A: I was asked recently, “Was it uncomfortable working in a Democratic administration?” My response was, “I’m a Christian. Of course it was.”

But if what is behind that question is the assumption that if I had been working in a Republican administration that I’d be completely comfortable, then I think they’re misunderstanding politics – how it works, what’s involved.

Christians don’t have the luxury of getting their political views from a political platform. We answer to a higher source. In addition, I was somewhat protected in the White House. I wasn’t in the communications shop. I was in the White House Office of Faith-based and Neighborhood Partnerships. My job was to resource the faith community to serve those in need and to make sure that people of faith were represented in policy discussions and outreach.

So, my job was to be honest with people of faith and to be honest with the administration about how people of faith were feeling.

Now, of course that’s a diverse faith community. Christians have all sorts of views on torture, the environment and immigration. My job was to help communicate all those views.

The last thing I’d say is that I became a Christian at about 15 years old after reading Romans. My views on civil rights, poverty and immigration reform were all motivated by my Christian faith. While they aren’t perfectly represented by the Democratic party, the Democratic party has definitely been more comfortable on those kinds of issues than the Republican party, especially the Republican party of today.

I was always very clear on the issues where I disagreed with the Democratic party. What we need now – more than anything, when it comes to politics – are faithful Christians who are happy to call themselves Democrats that are willing to speak within that structure on behalf of pro-life views.

What we need more than anything are faithful Christians, happy to call themselves Republicans, who are willing to speak within the Republican party for a compassionate view toward immigrants. And that’s how this polarization will be stemmed.

We have the highest number of political independents we’ve ever had in this country – Gallup just came out with new numbers, it might be 43 percent.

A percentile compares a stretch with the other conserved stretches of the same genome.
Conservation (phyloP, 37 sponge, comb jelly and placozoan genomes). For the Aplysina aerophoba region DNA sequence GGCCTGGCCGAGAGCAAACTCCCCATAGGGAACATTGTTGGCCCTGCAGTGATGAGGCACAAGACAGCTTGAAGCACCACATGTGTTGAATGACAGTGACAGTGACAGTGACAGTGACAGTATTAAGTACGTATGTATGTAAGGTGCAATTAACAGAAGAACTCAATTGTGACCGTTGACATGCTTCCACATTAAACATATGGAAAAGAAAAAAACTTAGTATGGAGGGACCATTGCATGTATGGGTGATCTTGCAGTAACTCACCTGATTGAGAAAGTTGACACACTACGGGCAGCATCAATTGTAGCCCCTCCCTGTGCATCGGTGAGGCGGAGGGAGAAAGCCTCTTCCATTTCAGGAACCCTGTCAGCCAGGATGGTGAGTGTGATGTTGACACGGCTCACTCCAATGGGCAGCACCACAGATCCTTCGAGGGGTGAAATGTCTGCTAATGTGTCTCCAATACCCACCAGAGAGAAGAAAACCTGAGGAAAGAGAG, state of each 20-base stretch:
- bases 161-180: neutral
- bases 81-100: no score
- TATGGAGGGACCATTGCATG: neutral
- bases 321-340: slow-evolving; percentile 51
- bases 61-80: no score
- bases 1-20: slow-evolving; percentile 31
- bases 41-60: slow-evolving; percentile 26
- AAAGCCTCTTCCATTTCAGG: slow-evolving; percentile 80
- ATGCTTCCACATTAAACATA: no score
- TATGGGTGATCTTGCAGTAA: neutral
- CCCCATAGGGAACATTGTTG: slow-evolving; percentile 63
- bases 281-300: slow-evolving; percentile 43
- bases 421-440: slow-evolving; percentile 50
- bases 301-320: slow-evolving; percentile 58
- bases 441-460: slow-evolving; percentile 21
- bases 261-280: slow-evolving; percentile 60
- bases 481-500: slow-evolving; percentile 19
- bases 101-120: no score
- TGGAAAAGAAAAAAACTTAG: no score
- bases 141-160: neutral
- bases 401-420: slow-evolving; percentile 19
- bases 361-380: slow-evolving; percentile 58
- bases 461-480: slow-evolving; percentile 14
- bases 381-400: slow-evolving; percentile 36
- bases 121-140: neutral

These are all people who have completely checked out of the two-party system. So basically, all you have left in each political party are people who believe every jot and tittle of the party platform. Then, we wonder why our parties are so extreme.

Everyone who disagrees with a party on anything has withdrawn from the process because they’re too morally precious to be a part. The point of a party is not to sign your conscience over. The point of a party is to be investing and pouring your views into shaping that party.

Our country would be a lot better off if we would recognize that and view our parties as things to be shaped, as opposed to things that are shaping us.

Q: Do you believe religion will play a greater or lesser role in future national elections?

A: America is still a profoundly religious country. So, for all the conversation leading up to the 2016 election about the end of Christian America, evangelicals still account for 26 percent of the electorate.

Seventy-plus percent of Americans believe in God.

Yes, we need to be aware of some of the trends, but those micro-trends don’t negate the fact that we’re still one of the most religious countries in the Western World. Religion isn’t going anywhere.

What I’m concerned about is that we’re seeing, on both sides of the aisle, a containment of basic theological concepts as simply having private relevance in the personal sphere and not having anything to say about what our public life should look like. That undermines our witness to the public.

We’re not Christians because our mommy and papa were. We’re not just Christians because it gives us a great little community to hang out with. We’re Christians because we believe it’s true. And it’s not just true for us, but it’s true for everybody.

When we are willing to let our theology follow politicians instead of the other way around, we’re heading into some dangerous places.

My hope for the faith-based office in the Trump administration is that it continues to focus on serving the vulnerable. It’s primarily an office that’s about resourcing the non-profit community.

If the tools of the faith-based office are used simply to prop up religious leaders who agree with the current administration on everything, it’s going to destructive to religion in this country. I don’t think the faith-based office will be able to survive that.